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The New Arab

Syria's chemical weapons: A short history of denial

Chemical attacks have killed over 1,400 people in Syria [Anadolu]

Date of publication: 27 October, 2016

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Syria's government has vehemently denied using chemical weapons against civilians, despite ever increasing evidence of their guilt.
Among numerous other atrocities committed in Syria over the last five years has been the use of deadly chemical weapons on the country's civilian population.

Images of Syrians, both young and old, gasping for breath with the assistance of respirators after chemical attacks have sadly become a regular sight emerging from the ongoing catastrophe. This is despite world leaders warning that such tactics would be in violation of "red lines" that would necessitate intervention.

Such tactics have been in use from the war's earlier stages and are well documented by rights groups, the United Nations and other world bodies.

While much of the evidence gathered after chemical attacks indicates that the Syrian regime was behind them, Damascus has stubbornly denied responsibility.

A fourth report inquiry by the United Nations and the United Nations and the Organization for the Prohibition of Chemical Weapons (OPCW) published this month concluded that Syrian government forces were behind a toxic gas attack Qminas, Idlib governorate, in March last year.

Syria's government were swift to dismiss the report's findings – despite this not being the first time that the UN has held Syria responsible for chemical attacks.

In the past, Damascus has blamed Islamist militants for launching chemical attacks, often after having allegedly acquired the capabilities from government controlled areas.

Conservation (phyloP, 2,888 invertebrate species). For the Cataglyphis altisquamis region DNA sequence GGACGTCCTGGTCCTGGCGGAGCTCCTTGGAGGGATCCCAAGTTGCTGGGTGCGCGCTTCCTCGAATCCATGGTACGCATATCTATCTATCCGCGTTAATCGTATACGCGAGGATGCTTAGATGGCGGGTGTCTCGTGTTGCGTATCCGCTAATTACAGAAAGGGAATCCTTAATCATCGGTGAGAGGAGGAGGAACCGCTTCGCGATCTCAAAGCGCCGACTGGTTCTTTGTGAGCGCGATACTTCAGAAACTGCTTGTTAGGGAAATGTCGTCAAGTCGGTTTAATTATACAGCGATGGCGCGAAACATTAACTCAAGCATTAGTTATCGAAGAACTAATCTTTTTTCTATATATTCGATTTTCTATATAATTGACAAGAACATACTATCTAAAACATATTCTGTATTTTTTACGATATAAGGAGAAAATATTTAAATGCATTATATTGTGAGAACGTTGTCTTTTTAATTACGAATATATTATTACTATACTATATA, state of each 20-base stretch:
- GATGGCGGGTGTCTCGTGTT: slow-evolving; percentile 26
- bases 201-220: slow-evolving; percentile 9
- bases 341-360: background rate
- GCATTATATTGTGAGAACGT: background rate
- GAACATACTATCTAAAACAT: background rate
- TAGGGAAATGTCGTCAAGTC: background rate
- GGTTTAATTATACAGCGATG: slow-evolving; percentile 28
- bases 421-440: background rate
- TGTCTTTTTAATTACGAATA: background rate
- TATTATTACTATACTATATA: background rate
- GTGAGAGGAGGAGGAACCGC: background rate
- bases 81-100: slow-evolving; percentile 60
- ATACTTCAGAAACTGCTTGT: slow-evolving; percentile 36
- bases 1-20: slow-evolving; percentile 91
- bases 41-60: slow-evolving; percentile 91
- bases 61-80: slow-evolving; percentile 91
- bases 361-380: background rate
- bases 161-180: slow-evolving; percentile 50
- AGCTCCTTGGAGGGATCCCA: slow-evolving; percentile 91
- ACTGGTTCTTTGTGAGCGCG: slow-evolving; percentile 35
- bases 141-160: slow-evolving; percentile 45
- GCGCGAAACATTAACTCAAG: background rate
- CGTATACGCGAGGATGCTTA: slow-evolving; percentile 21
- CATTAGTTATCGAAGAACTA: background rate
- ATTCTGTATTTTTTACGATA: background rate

As early as 2012, however, many leading intelligence agencies were certain about Syria's chemical weapons capabilities.

"There is no doubt amongst the UK intelligence community that the Syrian regime possesses vast stockpiles" of chemical weapons, a British parliamentary report from July 2013 read.

A French assessment from September 2013 estimated that Damascus possessed, at the time, over 1,000 metric tons of chemical agents and precursor chemicals. 



The words of Syrian officials also seems to corroborate the likely truth that the Assad regime possessed, or still possesses, deadly chemical weapons.

In July 2012, Syrian military spokesman Jihad Maqdisi assured reporters that "chemical or biological weapons will never be used... no matter what the internal developments of this crisis are." 

Maqdisi then went on to explain that Syria's chemical weapons were under their direct supervision and in safe hands.

Syrian officials would later backtrack of the spokesman's words, going as far as denying to deny the weapons' existence.

Syrian Foreign Minister Walid al-Muallem, for instance, responded to allegations about chemical atrocities by saying that Israel possesses nuclear weapons, "regardless of whether we have or do not have" chemical weapons.

In the years that have followed these statements, chemical attacks have continued to be perpetrated across Syria, mainly against rebel-held territories.

One notable atrocity was in Ghouta, a suburb of Damascus, in August 2013. Up to 1,729 people were reported to have been killed when regime rockets struck the area with Sarin gas.
 
The international outcry that followed Ghouta resulted in a Russian-brokered deal for Syria to relinquish its chemical weapons stockpile in September 2013.

The deal was struck to avoid US military action against Syria.

Since Ghouta and the subsequent deal, however, civilians in Syria have continued to be bombed with chemical cylinders containing chlorine and other harmful substances.

Syria's government has continued to deny responsibility, while world leaders have done little action in response, despite this "red line" being crossed.

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